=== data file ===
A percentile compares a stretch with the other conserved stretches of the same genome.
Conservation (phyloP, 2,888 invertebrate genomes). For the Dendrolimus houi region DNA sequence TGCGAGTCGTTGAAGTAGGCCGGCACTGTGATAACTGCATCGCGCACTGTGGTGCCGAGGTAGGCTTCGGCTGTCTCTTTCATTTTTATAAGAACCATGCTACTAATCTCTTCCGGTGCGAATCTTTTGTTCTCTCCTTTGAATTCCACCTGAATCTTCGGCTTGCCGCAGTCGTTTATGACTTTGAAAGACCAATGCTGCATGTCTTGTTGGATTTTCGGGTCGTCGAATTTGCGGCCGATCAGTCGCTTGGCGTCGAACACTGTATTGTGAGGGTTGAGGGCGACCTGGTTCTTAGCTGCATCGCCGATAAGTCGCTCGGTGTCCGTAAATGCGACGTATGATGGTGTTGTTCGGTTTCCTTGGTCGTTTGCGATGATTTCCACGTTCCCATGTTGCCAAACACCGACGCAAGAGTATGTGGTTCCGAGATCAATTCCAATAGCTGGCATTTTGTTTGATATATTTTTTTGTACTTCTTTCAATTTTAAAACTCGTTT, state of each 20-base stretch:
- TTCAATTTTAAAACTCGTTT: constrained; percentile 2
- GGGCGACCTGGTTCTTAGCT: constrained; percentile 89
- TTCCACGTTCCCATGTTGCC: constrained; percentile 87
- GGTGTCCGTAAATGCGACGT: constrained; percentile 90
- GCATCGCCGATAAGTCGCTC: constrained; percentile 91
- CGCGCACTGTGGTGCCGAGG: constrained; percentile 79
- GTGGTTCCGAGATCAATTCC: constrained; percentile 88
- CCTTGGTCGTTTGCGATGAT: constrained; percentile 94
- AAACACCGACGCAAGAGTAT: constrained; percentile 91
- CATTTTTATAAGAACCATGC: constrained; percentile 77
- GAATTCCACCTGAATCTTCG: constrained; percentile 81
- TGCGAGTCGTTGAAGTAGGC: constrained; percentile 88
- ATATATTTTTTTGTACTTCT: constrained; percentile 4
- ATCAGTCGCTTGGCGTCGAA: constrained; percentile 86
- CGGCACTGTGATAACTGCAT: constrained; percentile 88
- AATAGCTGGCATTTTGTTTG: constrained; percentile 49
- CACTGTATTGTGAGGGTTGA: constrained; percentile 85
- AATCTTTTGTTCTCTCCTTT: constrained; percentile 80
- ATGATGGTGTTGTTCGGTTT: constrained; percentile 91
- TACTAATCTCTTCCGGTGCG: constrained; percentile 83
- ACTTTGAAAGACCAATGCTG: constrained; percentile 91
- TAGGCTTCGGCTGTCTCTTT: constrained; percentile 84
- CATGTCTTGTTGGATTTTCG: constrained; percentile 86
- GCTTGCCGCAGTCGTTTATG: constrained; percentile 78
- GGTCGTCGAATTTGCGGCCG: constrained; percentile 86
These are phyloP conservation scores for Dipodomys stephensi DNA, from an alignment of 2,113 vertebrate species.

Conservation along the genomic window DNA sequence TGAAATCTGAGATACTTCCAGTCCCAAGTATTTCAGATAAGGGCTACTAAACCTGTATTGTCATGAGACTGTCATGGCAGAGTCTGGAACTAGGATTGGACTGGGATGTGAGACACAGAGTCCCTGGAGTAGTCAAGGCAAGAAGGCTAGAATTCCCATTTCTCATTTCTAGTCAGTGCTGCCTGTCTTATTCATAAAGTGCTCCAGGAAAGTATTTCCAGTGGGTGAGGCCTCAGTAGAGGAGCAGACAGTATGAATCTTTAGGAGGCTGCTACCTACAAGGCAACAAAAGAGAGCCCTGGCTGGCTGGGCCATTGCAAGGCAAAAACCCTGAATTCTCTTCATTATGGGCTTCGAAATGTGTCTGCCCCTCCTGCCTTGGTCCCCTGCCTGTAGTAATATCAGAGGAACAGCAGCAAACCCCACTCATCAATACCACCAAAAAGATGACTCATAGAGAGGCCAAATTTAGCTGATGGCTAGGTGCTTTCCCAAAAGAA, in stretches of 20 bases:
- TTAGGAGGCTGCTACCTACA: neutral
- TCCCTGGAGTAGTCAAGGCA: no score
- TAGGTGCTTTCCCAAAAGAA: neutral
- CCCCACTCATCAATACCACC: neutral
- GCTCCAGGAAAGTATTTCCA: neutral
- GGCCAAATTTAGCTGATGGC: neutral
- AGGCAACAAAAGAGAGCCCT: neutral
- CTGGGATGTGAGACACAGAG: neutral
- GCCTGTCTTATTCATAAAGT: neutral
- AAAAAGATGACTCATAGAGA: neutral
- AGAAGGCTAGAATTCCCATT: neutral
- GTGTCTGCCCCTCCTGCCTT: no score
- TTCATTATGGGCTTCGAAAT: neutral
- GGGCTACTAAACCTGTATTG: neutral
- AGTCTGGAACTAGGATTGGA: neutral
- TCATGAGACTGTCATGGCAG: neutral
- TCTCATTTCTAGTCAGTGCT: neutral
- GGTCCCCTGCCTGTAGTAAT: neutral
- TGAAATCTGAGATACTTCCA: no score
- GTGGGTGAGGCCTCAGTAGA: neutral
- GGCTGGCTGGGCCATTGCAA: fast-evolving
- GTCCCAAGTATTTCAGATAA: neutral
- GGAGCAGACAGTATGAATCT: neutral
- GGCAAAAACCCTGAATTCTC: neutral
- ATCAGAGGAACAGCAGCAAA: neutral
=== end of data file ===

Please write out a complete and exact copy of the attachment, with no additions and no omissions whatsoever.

A percentile compares a stretch with the other conserved stretches of the same genome.
Conservation (phyloP, 2,888 invertebrate genomes). For the Dendrolimus houi region DNA sequence TGCGAGTCGTTGAAGTAGGCCGGCACTGTGATAACTGCATCGCGCACTGTGGTGCCGAGGTAGGCTTCGGCTGTCTCTTTCATTTTTATAAGAACCATGCTACTAATCTCTTCCGGTGCGAATCTTTTGTTCTCTCCTTTGAATTCCACCTGAATCTTCGGCTTGCCGCAGTCGTTTATGACTTTGAAAGACCAATGCTGCATGTCTTGTTGGATTTTCGGGTCGTCGAATTTGCGGCCGATCAGTCGCTTGGCGTCGAACACTGTATTGTGAGGGTTGAGGGCGACCTGGTTCTTAGCTGCATCGCCGATAAGTCGCTCGGTGTCCGTAAATGCGACGTATGATGGTGTTGTTCGGTTTCCTTGGTCGTTTGCGATGATTTCCACGTTCCCATGTTGCCAAACACCGACGCAAGAGTATGTGGTTCCGAGATCAATTCCAATAGCTGGCATTTTGTTTGATATATTTTTTTGTACTTCTTTCAATTTTAAAACTCGTTT, state of each 20-base stretch:
- TTCAATTTTAAAACTCGTTT: constrained; percentile 2
- GGGCGACCTGGTTCTTAGCT: constrained; percentile 89
- TTCCACGTTCCCATGTTGCC: constrained; percentile 87
- GGTGTCCGTAAATGCGACGT: constrained; percentile 90
- GCATCGCCGATAAGTCGCTC: constrained; percentile 91
- CGCGCACTGTGGTGCCGAGG: constrained; percentile 79
- GTGGTTCCGAGATCAATTCC: constrained; percentile 88
- CCTTGGTCGTTTGCGATGAT: constrained; percentile 94
- AAACACCGACGCAAGAGTAT: constrained; percentile 91
- CATTTTTATAAGAACCATGC: constrained; percentile 77
- GAATTCCACCTGAATCTTCG: constrained; percentile 81
- TGCGAGTCGTTGAAGTAGGC: constrained; percentile 88
- ATATATTTTTTTGTACTTCT: constrained; percentile 4
- ATCAGTCGCTTGGCGTCGAA: constrained; percentile 86
- CGGCACTGTGATAACTGCAT: constrained; percentile 88
- AATAGCTGGCATTTTGTTTG: constrained; percentile 49
- CACTGTATTGTGAGGGTTGA: constrained; percentile 85
- AATCTTTTGTTCTCTCCTTT: constrained; percentile 80
- ATGATGGTGTTGTTCGGTTT: constrained; percentile 91
- TACTAATCTCTTCCGGTGCG: constrained; percentile 83
- ACTTTGAAAGACCAATGCTG: constrained; percentile 91
- TAGGCTTCGGCTGTCTCTTT: constrained; percentile 84
- CATGTCTTGTTGGATTTTCG: constrained; percentile 86
- GCTTGCCGCAGTCGTTTATG: constrained; percentile 78
- GGTCGTCGAATTTGCGGCCG: constrained; percentile 86
These are phyloP conservation scores for Dipodomys stephensi DNA, from an alignment of 2,113 vertebrate species.

Conservation along the genomic window DNA sequence TGAAATCTGAGATACTTCCAGTCCCAAGTATTTCAGATAAGGGCTACTAAACCTGTATTGTCATGAGACTGTCATGGCAGAGTCTGGAACTAGGATTGGACTGGGATGTGAGACACAGAGTCCCTGGAGTAGTCAAGGCAAGAAGGCTAGAATTCCCATTTCTCATTTCTAGTCAGTGCTGCCTGTCTTATTCATAAAGTGCTCCAGGAAAGTATTTCCAGTGGGTGAGGCCTCAGTAGAGGAGCAGACAGTATGAATCTTTAGGAGGCTGCTACCTACAAGGCAACAAAAGAGAGCCCTGGCTGGCTGGGCCATTGCAAGGCAAAAACCCTGAATTCTCTTCATTATGGGCTTCGAAATGTGTCTGCCCCTCCTGCCTTGGTCCCCTGCCTGTAGTAATATCAGAGGAACAGCAGCAAACCCCACTCATCAATACCACCAAAAAGATGACTCATAGAGAGGCCAAATTTAGCTGATGGCTAGGTGCTTTCCCAAAAGAA, in stretches of 20 bases:
- TTAGGAGGCTGCTACCTACA: neutral
- TCCCTGGAGTAGTCAAGGCA: no score
- TAGGTGCTTTCCCAAAAGAA: neutral
- CCCCACTCATCAATACCACC: neutral
- GCTCCAGGAAAGTATTTCCA: neutral
- GGCCAAATTTAGCTGATGGC: neutral
- AGGCAACAAAAGAGAGCCCT: neutral
- CTGGGATGTGAGACACAGAG: neutral
- GCCTGTCTTATTCATAAAGT: neutral
- AAAAAGATGACTCATAGAGA: neutral
- AGAAGGCTAGAATTCCCATT: neutral
- GTGTCTGCCCCTCCTGCCTT: no score
- TTCATTATGGGCTTCGAAAT: neutral
- GGGCTACTAAACCTGTATTG: neutral
- AGTCTGGAACTAGGATTGGA: neutral
- TCATGAGACTGTCATGGCAG: neutral
- TCTCATTTCTAGTCAGTGCT: neutral
- GGTCCCCTGCCTGTAGTAAT: neutral
- TGAAATCTGAGATACTTCCA: no score
- GTGGGTGAGGCCTCAGTAGA: neutral
- GGCTGGCTGGGCCATTGCAA: fast-evolving
- GTCCCAAGTATTTCAGATAA: neutral
- GGAGCAGACAGTATGAATCT: neutral
- GGCAAAAACCCTGAATTCTC: neutral
- ATCAGAGGAACAGCAGCAAA: neutral